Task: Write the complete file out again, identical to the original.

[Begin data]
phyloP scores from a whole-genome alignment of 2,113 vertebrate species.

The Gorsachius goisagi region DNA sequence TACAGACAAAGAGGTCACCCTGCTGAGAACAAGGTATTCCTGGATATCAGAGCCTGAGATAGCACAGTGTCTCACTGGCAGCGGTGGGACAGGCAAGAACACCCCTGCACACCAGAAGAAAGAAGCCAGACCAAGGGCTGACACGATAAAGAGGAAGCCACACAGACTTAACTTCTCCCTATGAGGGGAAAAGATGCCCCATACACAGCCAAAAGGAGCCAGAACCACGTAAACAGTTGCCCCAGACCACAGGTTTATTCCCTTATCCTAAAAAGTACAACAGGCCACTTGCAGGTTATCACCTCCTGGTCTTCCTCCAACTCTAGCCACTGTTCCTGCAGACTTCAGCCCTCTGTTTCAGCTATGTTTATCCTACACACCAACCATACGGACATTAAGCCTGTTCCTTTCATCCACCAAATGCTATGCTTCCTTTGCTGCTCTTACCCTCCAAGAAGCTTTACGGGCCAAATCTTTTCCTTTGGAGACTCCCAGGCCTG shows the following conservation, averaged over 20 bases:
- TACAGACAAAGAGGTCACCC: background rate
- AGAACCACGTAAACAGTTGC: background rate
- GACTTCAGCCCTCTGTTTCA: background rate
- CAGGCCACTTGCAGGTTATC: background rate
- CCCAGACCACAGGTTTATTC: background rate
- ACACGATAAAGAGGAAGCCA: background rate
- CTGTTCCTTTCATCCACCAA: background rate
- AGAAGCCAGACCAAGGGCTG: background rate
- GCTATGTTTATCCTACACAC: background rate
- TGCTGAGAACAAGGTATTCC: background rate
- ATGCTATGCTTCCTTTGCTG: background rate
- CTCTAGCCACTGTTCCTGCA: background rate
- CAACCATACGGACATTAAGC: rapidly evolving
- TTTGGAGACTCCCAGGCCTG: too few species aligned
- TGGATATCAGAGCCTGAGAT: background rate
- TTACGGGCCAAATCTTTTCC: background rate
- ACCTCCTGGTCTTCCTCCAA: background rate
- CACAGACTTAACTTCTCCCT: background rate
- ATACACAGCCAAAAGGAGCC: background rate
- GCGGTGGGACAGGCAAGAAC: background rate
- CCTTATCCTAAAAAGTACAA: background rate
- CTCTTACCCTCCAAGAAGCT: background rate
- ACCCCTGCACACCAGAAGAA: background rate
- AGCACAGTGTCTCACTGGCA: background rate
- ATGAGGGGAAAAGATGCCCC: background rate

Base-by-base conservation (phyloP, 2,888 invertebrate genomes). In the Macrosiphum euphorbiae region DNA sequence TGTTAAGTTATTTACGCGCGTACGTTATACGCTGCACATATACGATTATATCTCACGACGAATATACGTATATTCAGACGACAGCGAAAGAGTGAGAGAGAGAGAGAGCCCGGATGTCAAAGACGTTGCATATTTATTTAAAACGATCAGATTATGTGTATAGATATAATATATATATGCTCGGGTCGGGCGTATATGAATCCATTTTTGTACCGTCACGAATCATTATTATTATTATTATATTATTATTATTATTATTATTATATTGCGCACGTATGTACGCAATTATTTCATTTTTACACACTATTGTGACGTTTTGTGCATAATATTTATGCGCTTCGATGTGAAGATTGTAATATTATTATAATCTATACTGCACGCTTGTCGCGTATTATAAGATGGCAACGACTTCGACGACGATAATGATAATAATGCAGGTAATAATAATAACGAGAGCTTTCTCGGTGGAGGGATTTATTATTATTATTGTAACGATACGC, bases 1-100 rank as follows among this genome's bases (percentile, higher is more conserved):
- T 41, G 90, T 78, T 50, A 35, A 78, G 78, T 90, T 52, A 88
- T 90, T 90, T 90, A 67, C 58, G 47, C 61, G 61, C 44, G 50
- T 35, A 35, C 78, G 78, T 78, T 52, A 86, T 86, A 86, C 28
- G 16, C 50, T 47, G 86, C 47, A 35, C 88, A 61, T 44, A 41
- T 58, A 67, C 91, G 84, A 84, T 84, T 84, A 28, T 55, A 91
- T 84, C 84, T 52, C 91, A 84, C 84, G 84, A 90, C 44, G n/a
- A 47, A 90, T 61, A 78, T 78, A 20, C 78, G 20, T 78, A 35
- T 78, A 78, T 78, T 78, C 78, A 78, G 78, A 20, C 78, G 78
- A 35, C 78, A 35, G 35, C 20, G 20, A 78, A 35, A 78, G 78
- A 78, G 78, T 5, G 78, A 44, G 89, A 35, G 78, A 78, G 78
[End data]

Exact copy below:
phyloP scores from a whole-genome alignment of 2,113 vertebrate species.

The Gorsachius goisagi region DNA sequence TACAGACAAAGAGGTCACCCTGCTGAGAACAAGGTATTCCTGGATATCAGAGCCTGAGATAGCACAGTGTCTCACTGGCAGCGGTGGGACAGGCAAGAACACCCCTGCACACCAGAAGAAAGAAGCCAGACCAAGGGCTGACACGATAAAGAGGAAGCCACACAGACTTAACTTCTCCCTATGAGGGGAAAAGATGCCCCATACACAGCCAAAAGGAGCCAGAACCACGTAAACAGTTGCCCCAGACCACAGGTTTATTCCCTTATCCTAAAAAGTACAACAGGCCACTTGCAGGTTATCACCTCCTGGTCTTCCTCCAACTCTAGCCACTGTTCCTGCAGACTTCAGCCCTCTGTTTCAGCTATGTTTATCCTACACACCAACCATACGGACATTAAGCCTGTTCCTTTCATCCACCAAATGCTATGCTTCCTTTGCTGCTCTTACCCTCCAAGAAGCTTTACGGGCCAAATCTTTTCCTTTGGAGACTCCCAGGCCTG shows the following conservation, averaged over 20 bases:
- TACAGACAAAGAGGTCACCC: background rate
- AGAACCACGTAAACAGTTGC: background rate
- GACTTCAGCCCTCTGTTTCA: background rate
- CAGGCCACTTGCAGGTTATC: background rate
- CCCAGACCACAGGTTTATTC: background rate
- ACACGATAAAGAGGAAGCCA: background rate
- CTGTTCCTTTCATCCACCAA: background rate
- AGAAGCCAGACCAAGGGCTG: background rate
- GCTATGTTTATCCTACACAC: background rate
- TGCTGAGAACAAGGTATTCC: background rate
- ATGCTATGCTTCCTTTGCTG: background rate
- CTCTAGCCACTGTTCCTGCA: background rate
- CAACCATACGGACATTAAGC: rapidly evolving
- TTTGGAGACTCCCAGGCCTG: too few species aligned
- TGGATATCAGAGCCTGAGAT: background rate
- TTACGGGCCAAATCTTTTCC: background rate
- ACCTCCTGGTCTTCCTCCAA: background rate
- CACAGACTTAACTTCTCCCT: background rate
- ATACACAGCCAAAAGGAGCC: background rate
- GCGGTGGGACAGGCAAGAAC: background rate
- CCTTATCCTAAAAAGTACAA: background rate
- CTCTTACCCTCCAAGAAGCT: background rate
- ACCCCTGCACACCAGAAGAA: background rate
- AGCACAGTGTCTCACTGGCA: background rate
- ATGAGGGGAAAAGATGCCCC: background rate

Base-by-base conservation (phyloP, 2,888 invertebrate genomes). In the Macrosiphum euphorbiae region DNA sequence TGTTAAGTTATTTACGCGCGTACGTTATACGCTGCACATATACGATTATATCTCACGACGAATATACGTATATTCAGACGACAGCGAAAGAGTGAGAGAGAGAGAGAGCCCGGATGTCAAAGACGTTGCATATTTATTTAAAACGATCAGATTATGTGTATAGATATAATATATATATGCTCGGGTCGGGCGTATATGAATCCATTTTTGTACCGTCACGAATCATTATTATTATTATTATATTATTATTATTATTATTATTATATTGCGCACGTATGTACGCAATTATTTCATTTTTACACACTATTGTGACGTTTTGTGCATAATATTTATGCGCTTCGATGTGAAGATTGTAATATTATTATAATCTATACTGCACGCTTGTCGCGTATTATAAGATGGCAACGACTTCGACGACGATAATGATAATAATGCAGGTAATAATAATAACGAGAGCTTTCTCGGTGGAGGGATTTATTATTATTATTGTAACGATACGC, bases 1-100 rank as follows among this genome's bases (percentile, higher is more conserved):
- T 41, G 90, T 78, T 50, A 35, A 78, G 78, T 90, T 52, A 88
- T 90, T 90, T 90, A 67, C 58, G 47, C 61, G 61, C 44, G 50
- T 35, A 35, C 78, G 78, T 78, T 52, A 86, T 86, A 86, C 28
- G 16, C 50, T 47, G 86, C 47, A 35, C 88, A 61, T 44, A 41
- T 58, A 67, C 91, G 84, A 84, T 84, T 84, A 28, T 55, A 91
- T 84, C 84, T 52, C 91, A 84, C 84, G 84, A 90, C 44, G n/a
- A 47, A 90, T 61, A 78, T 78, A 20, C 78, G 20, T 78, A 35
- T 78, A 78, T 78, T 78, C 78, A 78, G 78, A 20, C 78, G 78
- A 35, C 78, A 35, G 35, C 20, G 20, A 78, A 35, A 78, G 78
- A 78, G 78, T 5, G 78, A 44, G 89, A 35, G 78, A 78, G 78